Of the great African churches that flourished in the earliest period of Christianity, only Egypt's Coptic church has persevered down to the present day, despite waves of persecution and a decisive loss of majority status within its home country. How does an ancient faith make its way in the modern world, amid swirls of cultural and political change? Samuel Tadros, research fellow with the Hudson Institute's Center for Religious Freedom, takes up this question in Motherland Lost: The Egyptian and Coptic Quest for Modernity. Robert Joustra, assistant professor of international studies at Redeemer University College, spoke with Tadros about the nature of Coptic identity, its entanglement with Egyptian nationhood, and the modernizing reforms pursued by both church and state.
Much of your book places Coptic history, rather than language or doctrine, at the center of Coptic identity. Why tell the story of the Coptic church in this way?
Church history is indeed at the center of Coptic identity. Very little, if anything, is known about the life of a Coptic civil servant in the year 600, and there are hardly any Coptic military heroes to celebrate. But the Copts can look back to the lives of the saints, the theologians, the desert hermits, and the popes. These are their heroes.
(On a personal note, as a Coptic Christian myself, Coptic history has always fascinated me, though as I explain in the book's acknowledgments, it is something that I had tried to escape throughout my intellectual journey. The book is in a sense my attempt to come to terms with it.)
I think for every Copt the question of identity is central to Egypt's quest or crisis of modernity. Who are we? Are we Copts, Egyptians, Muslims, Arabs, Christians? What does each of these identities mean? Are they contradictory or not? As I state in my book, I take the view that identities are not really like hats; you can wear many of them at the same time.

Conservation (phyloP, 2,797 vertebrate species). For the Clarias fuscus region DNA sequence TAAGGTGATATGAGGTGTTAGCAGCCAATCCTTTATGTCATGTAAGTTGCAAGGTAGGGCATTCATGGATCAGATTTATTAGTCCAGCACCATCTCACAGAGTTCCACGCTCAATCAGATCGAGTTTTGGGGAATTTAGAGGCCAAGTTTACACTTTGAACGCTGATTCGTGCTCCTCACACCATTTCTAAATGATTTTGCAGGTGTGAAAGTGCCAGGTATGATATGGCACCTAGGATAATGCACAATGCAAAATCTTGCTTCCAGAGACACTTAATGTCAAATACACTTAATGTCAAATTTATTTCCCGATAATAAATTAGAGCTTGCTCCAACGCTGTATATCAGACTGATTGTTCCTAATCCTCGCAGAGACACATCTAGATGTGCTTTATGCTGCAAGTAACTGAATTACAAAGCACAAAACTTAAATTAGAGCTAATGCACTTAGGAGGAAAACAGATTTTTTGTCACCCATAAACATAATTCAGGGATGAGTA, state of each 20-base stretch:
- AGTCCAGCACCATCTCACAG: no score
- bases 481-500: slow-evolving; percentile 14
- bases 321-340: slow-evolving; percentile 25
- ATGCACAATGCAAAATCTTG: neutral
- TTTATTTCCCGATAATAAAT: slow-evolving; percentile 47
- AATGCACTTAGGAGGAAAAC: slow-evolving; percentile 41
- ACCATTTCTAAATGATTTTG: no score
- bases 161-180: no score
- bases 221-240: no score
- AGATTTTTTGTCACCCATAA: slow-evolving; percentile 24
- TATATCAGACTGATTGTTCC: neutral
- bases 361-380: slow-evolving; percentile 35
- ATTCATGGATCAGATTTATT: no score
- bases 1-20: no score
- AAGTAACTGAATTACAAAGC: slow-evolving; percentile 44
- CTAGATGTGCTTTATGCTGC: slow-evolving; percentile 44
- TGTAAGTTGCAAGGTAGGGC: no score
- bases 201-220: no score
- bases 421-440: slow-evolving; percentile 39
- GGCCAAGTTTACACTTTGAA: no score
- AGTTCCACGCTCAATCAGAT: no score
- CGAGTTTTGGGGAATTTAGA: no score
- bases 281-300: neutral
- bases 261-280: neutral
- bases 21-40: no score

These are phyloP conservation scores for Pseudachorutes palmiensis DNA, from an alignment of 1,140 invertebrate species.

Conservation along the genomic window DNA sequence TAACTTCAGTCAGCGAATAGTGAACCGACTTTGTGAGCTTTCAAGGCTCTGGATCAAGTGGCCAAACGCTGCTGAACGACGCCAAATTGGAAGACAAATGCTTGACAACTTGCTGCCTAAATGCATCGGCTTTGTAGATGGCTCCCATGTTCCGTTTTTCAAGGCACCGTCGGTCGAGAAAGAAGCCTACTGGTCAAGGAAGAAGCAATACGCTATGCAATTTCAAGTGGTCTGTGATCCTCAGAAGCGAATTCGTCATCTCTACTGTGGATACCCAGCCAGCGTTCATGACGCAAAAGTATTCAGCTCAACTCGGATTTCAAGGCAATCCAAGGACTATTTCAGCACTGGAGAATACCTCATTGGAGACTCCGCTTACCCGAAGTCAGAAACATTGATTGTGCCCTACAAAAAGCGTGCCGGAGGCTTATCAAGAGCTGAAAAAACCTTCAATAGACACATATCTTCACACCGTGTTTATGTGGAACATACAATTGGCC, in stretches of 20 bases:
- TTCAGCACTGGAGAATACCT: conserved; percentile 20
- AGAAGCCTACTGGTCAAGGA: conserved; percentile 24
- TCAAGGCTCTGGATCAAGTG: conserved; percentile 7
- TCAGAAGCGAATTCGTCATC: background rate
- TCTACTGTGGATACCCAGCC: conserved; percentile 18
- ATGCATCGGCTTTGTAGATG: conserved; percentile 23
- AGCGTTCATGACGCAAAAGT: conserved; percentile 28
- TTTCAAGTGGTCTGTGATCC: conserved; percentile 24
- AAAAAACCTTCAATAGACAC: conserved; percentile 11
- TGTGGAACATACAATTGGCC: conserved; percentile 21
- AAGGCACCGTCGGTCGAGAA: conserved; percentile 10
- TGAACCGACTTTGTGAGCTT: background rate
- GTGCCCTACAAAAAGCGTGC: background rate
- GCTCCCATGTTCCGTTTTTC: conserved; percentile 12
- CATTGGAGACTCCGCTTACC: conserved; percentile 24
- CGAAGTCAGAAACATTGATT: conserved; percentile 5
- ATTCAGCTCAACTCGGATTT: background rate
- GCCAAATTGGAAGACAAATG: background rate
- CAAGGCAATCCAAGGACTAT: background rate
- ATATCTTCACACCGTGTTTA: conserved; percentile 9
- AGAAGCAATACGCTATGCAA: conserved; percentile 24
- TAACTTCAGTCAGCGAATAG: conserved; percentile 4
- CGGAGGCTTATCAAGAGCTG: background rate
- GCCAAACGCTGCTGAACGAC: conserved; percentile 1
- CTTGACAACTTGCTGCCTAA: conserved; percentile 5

The title of your book, "Motherland Lost," suggests that Coptic history has been, at least to some degree, a tragic affair. Is this correct?
You cannot approach Coptic history without a sense of sadness. There is a long story of decline, of weakness and despair. There were waves of persecution under the Romans, Byzantines, and Islamic rulers. The numbers have obviously diminished; Copts are no longer the majority in their homeland. They are now a minority of less than 10 percent of the population. The Coptic language has been lost. But there is also another story, a story of endurance, of how a people survived against such overwhelming odds. Out of all the once flourishing churches of North Africa, only the Copts survived.
Persecution is certainly central to Coptic history, but as these episodes of Coptic resilience demonstrate, you can easily take this way of thinking too far. The narrative of eternal persecution removes any agency from Copts. It diminishes them to the position of helpless victims controlled by surrounding events. I don't want to minimize the amount or impact of persecution, but Copts have not been silent victims even in their darkest moments. They not only survived, but were also able to revive their church and meet the challenge of modernity. There has been a lot of human work, and, as a believer, I would say a lot of God's work with his children.